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What has 50 years given us? ( In saw design )

weimedog

weimedog

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Here ya go......77ccs of awesomeness !!! Loud AND very SLOW.....as if it wasn't slow enough.....let's gear it down some ..... and if it's not loud enough let's direct the exhaust outlet right at the operators face!!! Notice I didn't say "Muffler".....Those old saws were great weren't they?
This one has the uncommon ability to mount the bar and clutch on either side of the gear drive.....inboard gave you unparalleled handling for limbing and outboard for cutting close to the ground.....crazy advanced stuff View attachment 880146 View attachment 880147 View attachment 880148 !! LOL!!


Hey...50 years is 1970's!
 
Wood Doctor

Wood Doctor

Edwin
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But some poor sad individual may have been forced to still be using that thing in the 70's! :laugh:
Like me using my Mac Timberbear in 1977. A blunderbuss, but it still runs. To make sure that is does, I salvaged a Mac 5700 from a garbage can a few years back and repaired it. Virtually the same engine, this saw pulled a 28" bar to my surprise and hardly complained while doing it:
BigElm2.JPG
My back complained, however, after I loaded those big elm rounds onto the truck.
 
Huskybill

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I remember first cutting with my two sears craftsman chainsaws. When driving home with the pickup truck loaded trying to steer with my fingers cramped up. No anti vibration back then. Wow what a improvement.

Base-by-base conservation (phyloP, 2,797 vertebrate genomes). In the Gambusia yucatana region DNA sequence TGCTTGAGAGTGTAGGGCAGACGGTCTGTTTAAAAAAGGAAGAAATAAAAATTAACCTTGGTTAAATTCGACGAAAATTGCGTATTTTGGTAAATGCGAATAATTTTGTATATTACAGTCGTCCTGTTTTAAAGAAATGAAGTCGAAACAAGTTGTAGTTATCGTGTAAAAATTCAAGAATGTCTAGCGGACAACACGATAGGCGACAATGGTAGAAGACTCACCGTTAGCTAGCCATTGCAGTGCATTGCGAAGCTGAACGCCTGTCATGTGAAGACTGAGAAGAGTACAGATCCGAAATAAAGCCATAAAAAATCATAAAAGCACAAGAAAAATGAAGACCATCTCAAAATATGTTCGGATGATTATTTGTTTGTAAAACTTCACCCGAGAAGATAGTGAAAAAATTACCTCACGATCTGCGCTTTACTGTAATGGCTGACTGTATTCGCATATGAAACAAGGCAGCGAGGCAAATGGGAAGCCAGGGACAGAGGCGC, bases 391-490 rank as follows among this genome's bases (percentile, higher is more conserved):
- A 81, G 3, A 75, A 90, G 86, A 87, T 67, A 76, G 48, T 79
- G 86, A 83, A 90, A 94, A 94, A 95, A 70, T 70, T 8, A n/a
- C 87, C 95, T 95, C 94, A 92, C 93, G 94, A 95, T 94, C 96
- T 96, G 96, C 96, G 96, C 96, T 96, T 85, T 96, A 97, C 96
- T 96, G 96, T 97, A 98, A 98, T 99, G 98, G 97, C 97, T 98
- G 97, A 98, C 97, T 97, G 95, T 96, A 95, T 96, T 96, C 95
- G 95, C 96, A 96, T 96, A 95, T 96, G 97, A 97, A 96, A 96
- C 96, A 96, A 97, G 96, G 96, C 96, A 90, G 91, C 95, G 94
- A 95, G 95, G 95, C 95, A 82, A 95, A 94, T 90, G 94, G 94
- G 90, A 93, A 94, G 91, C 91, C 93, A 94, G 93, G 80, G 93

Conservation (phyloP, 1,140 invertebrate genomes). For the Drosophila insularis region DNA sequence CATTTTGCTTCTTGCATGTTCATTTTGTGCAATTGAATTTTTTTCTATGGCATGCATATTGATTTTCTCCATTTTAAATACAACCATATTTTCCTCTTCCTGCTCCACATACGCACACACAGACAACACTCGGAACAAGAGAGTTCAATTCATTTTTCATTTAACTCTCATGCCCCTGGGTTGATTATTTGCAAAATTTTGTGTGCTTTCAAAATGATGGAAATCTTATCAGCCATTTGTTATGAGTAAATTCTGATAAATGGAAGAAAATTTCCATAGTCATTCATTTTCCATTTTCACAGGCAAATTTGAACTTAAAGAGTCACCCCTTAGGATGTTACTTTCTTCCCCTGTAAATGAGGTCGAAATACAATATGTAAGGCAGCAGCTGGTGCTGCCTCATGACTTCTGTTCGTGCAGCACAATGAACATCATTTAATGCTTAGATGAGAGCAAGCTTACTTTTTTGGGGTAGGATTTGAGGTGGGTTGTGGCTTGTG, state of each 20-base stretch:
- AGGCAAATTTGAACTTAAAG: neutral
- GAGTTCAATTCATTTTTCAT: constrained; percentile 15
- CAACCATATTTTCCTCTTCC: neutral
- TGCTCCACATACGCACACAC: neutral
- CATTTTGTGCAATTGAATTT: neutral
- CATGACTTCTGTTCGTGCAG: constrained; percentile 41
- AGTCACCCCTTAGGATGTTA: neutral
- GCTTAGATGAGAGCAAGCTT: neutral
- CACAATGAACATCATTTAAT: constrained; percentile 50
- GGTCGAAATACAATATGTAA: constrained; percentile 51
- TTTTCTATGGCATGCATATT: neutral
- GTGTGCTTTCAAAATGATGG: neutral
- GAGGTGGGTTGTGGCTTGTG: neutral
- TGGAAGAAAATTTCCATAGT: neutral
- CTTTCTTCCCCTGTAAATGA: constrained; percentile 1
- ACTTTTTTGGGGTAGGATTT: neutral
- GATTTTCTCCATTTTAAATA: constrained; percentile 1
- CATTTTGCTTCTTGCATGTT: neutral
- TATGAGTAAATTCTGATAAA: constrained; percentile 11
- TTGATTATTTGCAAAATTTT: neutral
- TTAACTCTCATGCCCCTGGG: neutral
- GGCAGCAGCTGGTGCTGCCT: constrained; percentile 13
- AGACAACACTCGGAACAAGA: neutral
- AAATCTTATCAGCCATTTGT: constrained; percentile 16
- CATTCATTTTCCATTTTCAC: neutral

Knowing nothing about cutting firewood I purchased a sears craftsman 2.0 chainsaw with a 12” bar. They were clearing trees for a new highway. I was cutting 24” diameter trees with a 12” bar. I then realized that’s not going to work too well. I went back to sears and got that craftsman saw I think made by roper with a 18” bar. It took forever to cut. I swore my next saw was going to be a big one. I was going to buy a Stihl 041 farmboss and a Stihl 020. My co worker said to buy Husqvarna saws. He said he ran there bikes hard and there swedish quality was good, I bought a 2100cd and wanted a 480cd to go with it but ran out of cash so I grabbed a Husqvarna 240sg. The anti vibration was awesome. After a while at the dealer a pro logger told me to get a 266. And put that 2100 boat anchor away. I admit for smaller trees the 266se did fine, but I still ran the 2100 with a shorter bar with 404 chain. My dealer made the bars for me. The highway clearing was written up in the news paper they were missing piles of logs the size of ranch houses. I have no clue who did that. Lol